Locker room drama is always good for page views. When teammates actually get into fisticuffs with one another? That's golden. 

But it still gets better. The alleged cause of the fight would have take this locker room squabble to whole new level if blogs had been around, via the Associated Press:

These sources said Strickland physically accosted Murray on Dec. 10 when a woman both players know played a tape for Strickland on which Murray told her she thought Strickland was gay.

A locker room fight coupled with allegations of homosexuality? Like it or not, this would have been a major blog item for days.

No. 7: Michael Westbrook vs. Stephen Davis

This fight gets the nod over Strickland vs. Murray because cameras were rolling. If it happened today, the video of the incident would easily get at least a million views on YouTube (fast forward to the 55 second mark).


No. 6: Esa Tikkanen misses open net

Goats existed long before the Internet arrived, but Esa Tikkanen must be thankful he didn't miss a chance to seal Game 2 of the Stanley Cup Finals with a shot on an open net in 1998, rather than 2010. Remember all the anger Caps fans had after getting knocked out of the playoffs this season, as everyone from Mike Green to Bruce Boudreau took blame from fans looking for someone to blame the collapse on? Now imagine all of that anger directed at one person. If you can, then you can probably imagine the reaction of the Twitterverse and the reaction of comments at Japers' Rink in the moments after Tikkanen's whiff.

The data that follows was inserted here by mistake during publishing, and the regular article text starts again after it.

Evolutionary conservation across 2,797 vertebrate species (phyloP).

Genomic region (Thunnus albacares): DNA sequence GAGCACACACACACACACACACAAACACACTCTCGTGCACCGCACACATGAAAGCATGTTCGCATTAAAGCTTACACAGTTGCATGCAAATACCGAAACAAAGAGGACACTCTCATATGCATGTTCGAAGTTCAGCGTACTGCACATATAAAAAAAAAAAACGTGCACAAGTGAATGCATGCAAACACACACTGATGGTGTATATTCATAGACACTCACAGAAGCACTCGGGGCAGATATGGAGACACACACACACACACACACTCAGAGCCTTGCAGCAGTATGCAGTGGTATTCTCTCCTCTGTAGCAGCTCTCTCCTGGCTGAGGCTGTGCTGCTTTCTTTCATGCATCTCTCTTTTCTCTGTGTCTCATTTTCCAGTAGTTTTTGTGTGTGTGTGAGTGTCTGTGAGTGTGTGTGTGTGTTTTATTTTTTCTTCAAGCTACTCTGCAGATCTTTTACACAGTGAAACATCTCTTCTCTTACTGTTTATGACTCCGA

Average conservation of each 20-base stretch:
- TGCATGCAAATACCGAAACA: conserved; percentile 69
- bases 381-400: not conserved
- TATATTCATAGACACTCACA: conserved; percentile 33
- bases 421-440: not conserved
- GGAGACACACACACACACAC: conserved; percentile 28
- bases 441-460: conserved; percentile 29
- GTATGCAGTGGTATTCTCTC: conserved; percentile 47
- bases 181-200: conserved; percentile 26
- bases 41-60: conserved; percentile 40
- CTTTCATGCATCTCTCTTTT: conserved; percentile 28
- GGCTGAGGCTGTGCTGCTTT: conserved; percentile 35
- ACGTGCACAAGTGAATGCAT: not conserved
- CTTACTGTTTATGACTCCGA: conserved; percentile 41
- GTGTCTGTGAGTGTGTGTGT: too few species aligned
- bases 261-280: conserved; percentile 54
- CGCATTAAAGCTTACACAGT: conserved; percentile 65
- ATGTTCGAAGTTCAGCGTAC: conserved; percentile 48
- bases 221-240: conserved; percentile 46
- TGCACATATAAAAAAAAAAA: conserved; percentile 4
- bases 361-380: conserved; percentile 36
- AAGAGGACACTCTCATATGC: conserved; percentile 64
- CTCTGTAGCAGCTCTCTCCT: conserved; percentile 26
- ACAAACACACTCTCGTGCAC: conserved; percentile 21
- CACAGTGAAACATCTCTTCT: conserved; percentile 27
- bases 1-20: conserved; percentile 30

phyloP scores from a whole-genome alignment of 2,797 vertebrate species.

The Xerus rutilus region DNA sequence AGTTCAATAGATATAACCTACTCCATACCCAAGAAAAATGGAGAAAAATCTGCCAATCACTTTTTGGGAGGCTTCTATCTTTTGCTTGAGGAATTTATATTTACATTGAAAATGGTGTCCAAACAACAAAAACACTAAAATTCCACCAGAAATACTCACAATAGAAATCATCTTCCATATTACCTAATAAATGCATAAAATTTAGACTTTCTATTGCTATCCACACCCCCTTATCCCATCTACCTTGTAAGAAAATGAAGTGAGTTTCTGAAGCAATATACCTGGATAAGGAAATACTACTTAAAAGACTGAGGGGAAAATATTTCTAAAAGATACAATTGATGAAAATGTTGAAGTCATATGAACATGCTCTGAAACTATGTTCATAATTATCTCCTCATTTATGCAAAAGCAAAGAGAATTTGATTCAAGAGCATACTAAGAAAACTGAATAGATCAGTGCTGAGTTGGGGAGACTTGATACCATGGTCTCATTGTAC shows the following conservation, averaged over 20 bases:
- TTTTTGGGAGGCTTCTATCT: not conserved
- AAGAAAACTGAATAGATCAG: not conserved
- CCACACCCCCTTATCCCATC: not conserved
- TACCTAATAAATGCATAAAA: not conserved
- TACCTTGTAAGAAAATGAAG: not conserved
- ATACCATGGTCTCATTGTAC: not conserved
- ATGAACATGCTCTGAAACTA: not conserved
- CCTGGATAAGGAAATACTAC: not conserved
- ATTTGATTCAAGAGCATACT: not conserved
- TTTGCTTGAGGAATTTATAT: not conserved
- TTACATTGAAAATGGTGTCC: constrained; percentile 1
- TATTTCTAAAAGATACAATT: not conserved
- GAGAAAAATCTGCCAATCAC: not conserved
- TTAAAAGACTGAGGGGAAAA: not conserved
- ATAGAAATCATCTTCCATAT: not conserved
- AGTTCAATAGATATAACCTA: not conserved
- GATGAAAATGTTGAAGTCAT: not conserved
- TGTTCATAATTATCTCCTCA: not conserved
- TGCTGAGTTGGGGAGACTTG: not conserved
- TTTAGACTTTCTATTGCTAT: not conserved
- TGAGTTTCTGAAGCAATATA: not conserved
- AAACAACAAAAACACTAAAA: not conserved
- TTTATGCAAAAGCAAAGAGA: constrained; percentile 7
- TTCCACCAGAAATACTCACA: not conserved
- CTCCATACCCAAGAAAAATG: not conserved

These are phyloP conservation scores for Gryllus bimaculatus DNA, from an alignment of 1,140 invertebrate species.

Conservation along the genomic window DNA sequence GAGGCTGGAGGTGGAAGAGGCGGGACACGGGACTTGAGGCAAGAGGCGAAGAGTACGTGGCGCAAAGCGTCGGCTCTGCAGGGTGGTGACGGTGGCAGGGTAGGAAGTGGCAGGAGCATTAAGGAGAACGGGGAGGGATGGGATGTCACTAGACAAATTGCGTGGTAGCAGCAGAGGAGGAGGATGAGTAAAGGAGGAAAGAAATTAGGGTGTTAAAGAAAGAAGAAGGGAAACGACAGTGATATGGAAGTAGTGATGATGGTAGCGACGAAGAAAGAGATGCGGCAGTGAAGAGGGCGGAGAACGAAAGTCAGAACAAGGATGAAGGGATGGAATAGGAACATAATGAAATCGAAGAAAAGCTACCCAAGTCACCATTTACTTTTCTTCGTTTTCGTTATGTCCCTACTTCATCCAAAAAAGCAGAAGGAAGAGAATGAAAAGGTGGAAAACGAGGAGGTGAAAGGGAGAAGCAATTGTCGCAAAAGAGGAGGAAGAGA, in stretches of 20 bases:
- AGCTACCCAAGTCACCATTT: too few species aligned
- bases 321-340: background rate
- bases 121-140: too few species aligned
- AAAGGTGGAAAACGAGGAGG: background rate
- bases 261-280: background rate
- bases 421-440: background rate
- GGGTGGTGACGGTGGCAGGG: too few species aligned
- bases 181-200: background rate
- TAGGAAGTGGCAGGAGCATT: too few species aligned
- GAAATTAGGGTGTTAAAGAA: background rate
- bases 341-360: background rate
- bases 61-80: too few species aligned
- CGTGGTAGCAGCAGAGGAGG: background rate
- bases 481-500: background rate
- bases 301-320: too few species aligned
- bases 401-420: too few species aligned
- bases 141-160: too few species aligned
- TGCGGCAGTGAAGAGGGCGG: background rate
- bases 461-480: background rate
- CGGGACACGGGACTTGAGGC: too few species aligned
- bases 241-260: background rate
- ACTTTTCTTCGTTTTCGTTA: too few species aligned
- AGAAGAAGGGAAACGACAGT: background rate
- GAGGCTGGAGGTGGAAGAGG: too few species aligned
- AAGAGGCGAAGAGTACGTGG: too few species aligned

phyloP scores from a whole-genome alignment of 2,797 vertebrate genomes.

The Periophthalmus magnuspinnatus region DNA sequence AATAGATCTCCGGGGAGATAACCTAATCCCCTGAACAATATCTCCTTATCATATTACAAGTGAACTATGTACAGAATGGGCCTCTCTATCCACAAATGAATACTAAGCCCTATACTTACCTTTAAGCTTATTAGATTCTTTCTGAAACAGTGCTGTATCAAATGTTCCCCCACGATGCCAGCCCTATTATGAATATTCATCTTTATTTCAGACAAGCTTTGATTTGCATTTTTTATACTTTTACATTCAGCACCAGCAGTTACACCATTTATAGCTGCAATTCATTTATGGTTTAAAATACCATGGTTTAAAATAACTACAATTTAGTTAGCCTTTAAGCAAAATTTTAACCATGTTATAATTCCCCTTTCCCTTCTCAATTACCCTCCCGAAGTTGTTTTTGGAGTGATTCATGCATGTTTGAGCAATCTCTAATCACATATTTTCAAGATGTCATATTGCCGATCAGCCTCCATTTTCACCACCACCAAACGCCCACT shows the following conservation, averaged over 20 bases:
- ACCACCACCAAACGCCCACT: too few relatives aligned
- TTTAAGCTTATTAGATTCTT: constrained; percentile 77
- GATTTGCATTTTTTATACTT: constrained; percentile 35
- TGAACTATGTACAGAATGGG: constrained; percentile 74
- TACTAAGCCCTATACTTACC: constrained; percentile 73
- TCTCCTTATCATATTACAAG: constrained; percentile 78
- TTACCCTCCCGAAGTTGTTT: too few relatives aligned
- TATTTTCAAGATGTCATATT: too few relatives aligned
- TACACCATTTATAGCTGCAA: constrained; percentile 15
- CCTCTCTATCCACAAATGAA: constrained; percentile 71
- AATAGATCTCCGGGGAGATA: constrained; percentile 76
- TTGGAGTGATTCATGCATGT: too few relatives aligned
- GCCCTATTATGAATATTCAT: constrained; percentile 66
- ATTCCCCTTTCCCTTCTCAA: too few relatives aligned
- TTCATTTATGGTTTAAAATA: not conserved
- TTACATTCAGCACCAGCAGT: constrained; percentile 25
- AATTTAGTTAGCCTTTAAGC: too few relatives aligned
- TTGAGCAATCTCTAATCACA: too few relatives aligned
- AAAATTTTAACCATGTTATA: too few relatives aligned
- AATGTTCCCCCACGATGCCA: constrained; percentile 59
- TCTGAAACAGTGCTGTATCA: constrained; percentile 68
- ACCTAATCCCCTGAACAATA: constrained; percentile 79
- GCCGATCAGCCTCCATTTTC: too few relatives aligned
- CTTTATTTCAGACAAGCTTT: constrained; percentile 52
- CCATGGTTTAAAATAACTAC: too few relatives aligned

No. 5: Ledell Eackles reminds us why fireworks should only be handled by professionals

Strange sports injuries are always good for blog fodder. When the injury is caused by the athlete's own poor decisions, it makes for great blog content. This gem would have made it's way around the blogosphere faster than you can say "fireworks safety."

"It's seems Ledell was fooling with a Roman candle over New Year's, and it went off in his hand," said Unseld. "He wanted to practice, but Lally advised him against it." Pressed to comment further, Unseld said, "It was illegal, ill-advised and just plain stupid."

If only Eackles had been born 15 years later. He was a true Deadspin Hall of Famer before there was a Deadspin. Also, if TMZ had been around in 1992, it's a virtual lock they would have found photos of Eackles holding a Roman candle in the moments before it went off in his hand.

No. 4: 2000 NFC Divisional Playoffs

For most of you, I don't even need to remind you about what happened. Just saying the words "Matt Turk" or "Mike Alstott" are enough for most people. The game had all the ingredients necessary to create the perfect storm of angry posts in the hours after the game.